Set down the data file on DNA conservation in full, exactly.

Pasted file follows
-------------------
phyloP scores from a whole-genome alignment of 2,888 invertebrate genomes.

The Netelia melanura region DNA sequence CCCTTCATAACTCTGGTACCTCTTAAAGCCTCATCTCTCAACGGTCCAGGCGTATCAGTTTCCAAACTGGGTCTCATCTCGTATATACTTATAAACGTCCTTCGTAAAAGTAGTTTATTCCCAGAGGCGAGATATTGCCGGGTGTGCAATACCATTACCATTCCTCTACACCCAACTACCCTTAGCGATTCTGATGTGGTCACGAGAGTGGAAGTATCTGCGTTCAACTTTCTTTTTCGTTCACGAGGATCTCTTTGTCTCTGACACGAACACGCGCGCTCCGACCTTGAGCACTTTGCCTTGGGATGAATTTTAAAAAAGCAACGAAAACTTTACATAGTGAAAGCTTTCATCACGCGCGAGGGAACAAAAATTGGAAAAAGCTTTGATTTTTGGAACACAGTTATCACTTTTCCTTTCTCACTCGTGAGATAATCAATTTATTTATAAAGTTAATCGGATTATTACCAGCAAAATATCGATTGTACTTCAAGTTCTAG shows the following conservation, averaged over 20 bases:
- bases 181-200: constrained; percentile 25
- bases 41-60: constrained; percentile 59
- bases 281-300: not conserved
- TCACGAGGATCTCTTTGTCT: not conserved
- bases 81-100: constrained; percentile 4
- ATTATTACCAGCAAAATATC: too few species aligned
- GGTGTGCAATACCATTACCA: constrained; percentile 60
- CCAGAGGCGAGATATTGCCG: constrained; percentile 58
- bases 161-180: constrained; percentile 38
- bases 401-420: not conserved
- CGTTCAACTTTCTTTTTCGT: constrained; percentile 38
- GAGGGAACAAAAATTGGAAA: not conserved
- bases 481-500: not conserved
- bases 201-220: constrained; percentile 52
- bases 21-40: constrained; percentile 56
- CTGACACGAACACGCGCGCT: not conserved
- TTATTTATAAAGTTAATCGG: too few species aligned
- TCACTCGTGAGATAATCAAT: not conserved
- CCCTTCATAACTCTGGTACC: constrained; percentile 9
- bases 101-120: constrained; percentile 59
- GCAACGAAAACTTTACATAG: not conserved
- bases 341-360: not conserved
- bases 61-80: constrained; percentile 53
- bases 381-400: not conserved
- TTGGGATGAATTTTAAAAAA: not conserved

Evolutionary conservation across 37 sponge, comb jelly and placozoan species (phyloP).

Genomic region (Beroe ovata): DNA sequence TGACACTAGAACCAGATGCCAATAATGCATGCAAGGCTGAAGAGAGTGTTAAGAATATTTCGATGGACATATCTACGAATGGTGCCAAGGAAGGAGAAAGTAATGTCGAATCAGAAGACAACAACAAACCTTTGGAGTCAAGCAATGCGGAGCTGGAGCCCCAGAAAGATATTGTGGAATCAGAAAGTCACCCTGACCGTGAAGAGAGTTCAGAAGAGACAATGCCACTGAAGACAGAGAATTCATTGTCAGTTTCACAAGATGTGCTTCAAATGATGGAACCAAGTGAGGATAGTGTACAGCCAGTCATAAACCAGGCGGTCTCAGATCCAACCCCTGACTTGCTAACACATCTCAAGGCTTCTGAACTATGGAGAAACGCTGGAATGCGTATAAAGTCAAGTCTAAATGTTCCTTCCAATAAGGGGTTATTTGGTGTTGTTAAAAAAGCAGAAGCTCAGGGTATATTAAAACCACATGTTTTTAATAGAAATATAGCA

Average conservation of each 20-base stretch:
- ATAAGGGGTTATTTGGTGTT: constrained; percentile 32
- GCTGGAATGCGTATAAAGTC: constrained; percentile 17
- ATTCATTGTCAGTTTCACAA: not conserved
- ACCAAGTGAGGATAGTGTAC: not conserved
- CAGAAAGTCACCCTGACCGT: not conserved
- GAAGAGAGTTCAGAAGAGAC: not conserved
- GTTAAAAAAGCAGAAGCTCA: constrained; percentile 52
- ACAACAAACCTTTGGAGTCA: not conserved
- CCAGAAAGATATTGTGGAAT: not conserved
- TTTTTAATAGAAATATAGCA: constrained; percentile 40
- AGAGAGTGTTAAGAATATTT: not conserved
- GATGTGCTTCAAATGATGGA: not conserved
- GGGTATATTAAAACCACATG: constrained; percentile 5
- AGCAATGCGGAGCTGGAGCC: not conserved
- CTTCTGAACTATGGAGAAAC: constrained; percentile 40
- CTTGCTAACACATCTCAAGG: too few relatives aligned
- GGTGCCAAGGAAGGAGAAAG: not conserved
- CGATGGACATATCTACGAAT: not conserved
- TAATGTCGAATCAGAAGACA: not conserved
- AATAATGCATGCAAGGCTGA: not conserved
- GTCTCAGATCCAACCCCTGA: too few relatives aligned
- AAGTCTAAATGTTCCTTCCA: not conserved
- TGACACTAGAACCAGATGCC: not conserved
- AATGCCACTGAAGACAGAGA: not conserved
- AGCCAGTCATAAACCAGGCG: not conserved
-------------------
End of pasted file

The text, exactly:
phyloP scores from a whole-genome alignment of 2,888 invertebrate genomes.

The Netelia melanura region DNA sequence CCCTTCATAACTCTGGTACCTCTTAAAGCCTCATCTCTCAACGGTCCAGGCGTATCAGTTTCCAAACTGGGTCTCATCTCGTATATACTTATAAACGTCCTTCGTAAAAGTAGTTTATTCCCAGAGGCGAGATATTGCCGGGTGTGCAATACCATTACCATTCCTCTACACCCAACTACCCTTAGCGATTCTGATGTGGTCACGAGAGTGGAAGTATCTGCGTTCAACTTTCTTTTTCGTTCACGAGGATCTCTTTGTCTCTGACACGAACACGCGCGCTCCGACCTTGAGCACTTTGCCTTGGGATGAATTTTAAAAAAGCAACGAAAACTTTACATAGTGAAAGCTTTCATCACGCGCGAGGGAACAAAAATTGGAAAAAGCTTTGATTTTTGGAACACAGTTATCACTTTTCCTTTCTCACTCGTGAGATAATCAATTTATTTATAAAGTTAATCGGATTATTACCAGCAAAATATCGATTGTACTTCAAGTTCTAG shows the following conservation, averaged over 20 bases:
- bases 181-200: constrained; percentile 25
- bases 41-60: constrained; percentile 59
- bases 281-300: not conserved
- TCACGAGGATCTCTTTGTCT: not conserved
- bases 81-100: constrained; percentile 4
- ATTATTACCAGCAAAATATC: too few species aligned
- GGTGTGCAATACCATTACCA: constrained; percentile 60
- CCAGAGGCGAGATATTGCCG: constrained; percentile 58
- bases 161-180: constrained; percentile 38
- bases 401-420: not conserved
- CGTTCAACTTTCTTTTTCGT: constrained; percentile 38
- GAGGGAACAAAAATTGGAAA: not conserved
- bases 481-500: not conserved
- bases 201-220: constrained; percentile 52
- bases 21-40: constrained; percentile 56
- CTGACACGAACACGCGCGCT: not conserved
- TTATTTATAAAGTTAATCGG: too few species aligned
- TCACTCGTGAGATAATCAAT: not conserved
- CCCTTCATAACTCTGGTACC: constrained; percentile 9
- bases 101-120: constrained; percentile 59
- GCAACGAAAACTTTACATAG: not conserved
- bases 341-360: not conserved
- bases 61-80: constrained; percentile 53
- bases 381-400: not conserved
- TTGGGATGAATTTTAAAAAA: not conserved

Evolutionary conservation across 37 sponge, comb jelly and placozoan species (phyloP).

Genomic region (Beroe ovata): DNA sequence TGACACTAGAACCAGATGCCAATAATGCATGCAAGGCTGAAGAGAGTGTTAAGAATATTTCGATGGACATATCTACGAATGGTGCCAAGGAAGGAGAAAGTAATGTCGAATCAGAAGACAACAACAAACCTTTGGAGTCAAGCAATGCGGAGCTGGAGCCCCAGAAAGATATTGTGGAATCAGAAAGTCACCCTGACCGTGAAGAGAGTTCAGAAGAGACAATGCCACTGAAGACAGAGAATTCATTGTCAGTTTCACAAGATGTGCTTCAAATGATGGAACCAAGTGAGGATAGTGTACAGCCAGTCATAAACCAGGCGGTCTCAGATCCAACCCCTGACTTGCTAACACATCTCAAGGCTTCTGAACTATGGAGAAACGCTGGAATGCGTATAAAGTCAAGTCTAAATGTTCCTTCCAATAAGGGGTTATTTGGTGTTGTTAAAAAAGCAGAAGCTCAGGGTATATTAAAACCACATGTTTTTAATAGAAATATAGCA

Average conservation of each 20-base stretch:
- ATAAGGGGTTATTTGGTGTT: constrained; percentile 32
- GCTGGAATGCGTATAAAGTC: constrained; percentile 17
- ATTCATTGTCAGTTTCACAA: not conserved
- ACCAAGTGAGGATAGTGTAC: not conserved
- CAGAAAGTCACCCTGACCGT: not conserved
- GAAGAGAGTTCAGAAGAGAC: not conserved
- GTTAAAAAAGCAGAAGCTCA: constrained; percentile 52
- ACAACAAACCTTTGGAGTCA: not conserved
- CCAGAAAGATATTGTGGAAT: not conserved
- TTTTTAATAGAAATATAGCA: constrained; percentile 40
- AGAGAGTGTTAAGAATATTT: not conserved
- GATGTGCTTCAAATGATGGA: not conserved
- GGGTATATTAAAACCACATG: constrained; percentile 5
- AGCAATGCGGAGCTGGAGCC: not conserved
- CTTCTGAACTATGGAGAAAC: constrained; percentile 40
- CTTGCTAACACATCTCAAGG: too few relatives aligned
- GGTGCCAAGGAAGGAGAAAG: not conserved
- CGATGGACATATCTACGAAT: not conserved
- TAATGTCGAATCAGAAGACA: not conserved
- AATAATGCATGCAAGGCTGA: not conserved
- GTCTCAGATCCAACCCCTGA: too few relatives aligned
- AAGTCTAAATGTTCCTTCCA: not conserved
- TGACACTAGAACCAGATGCC: not conserved
- AATGCCACTGAAGACAGAGA: not conserved
- AGCCAGTCATAAACCAGGCG: not conserved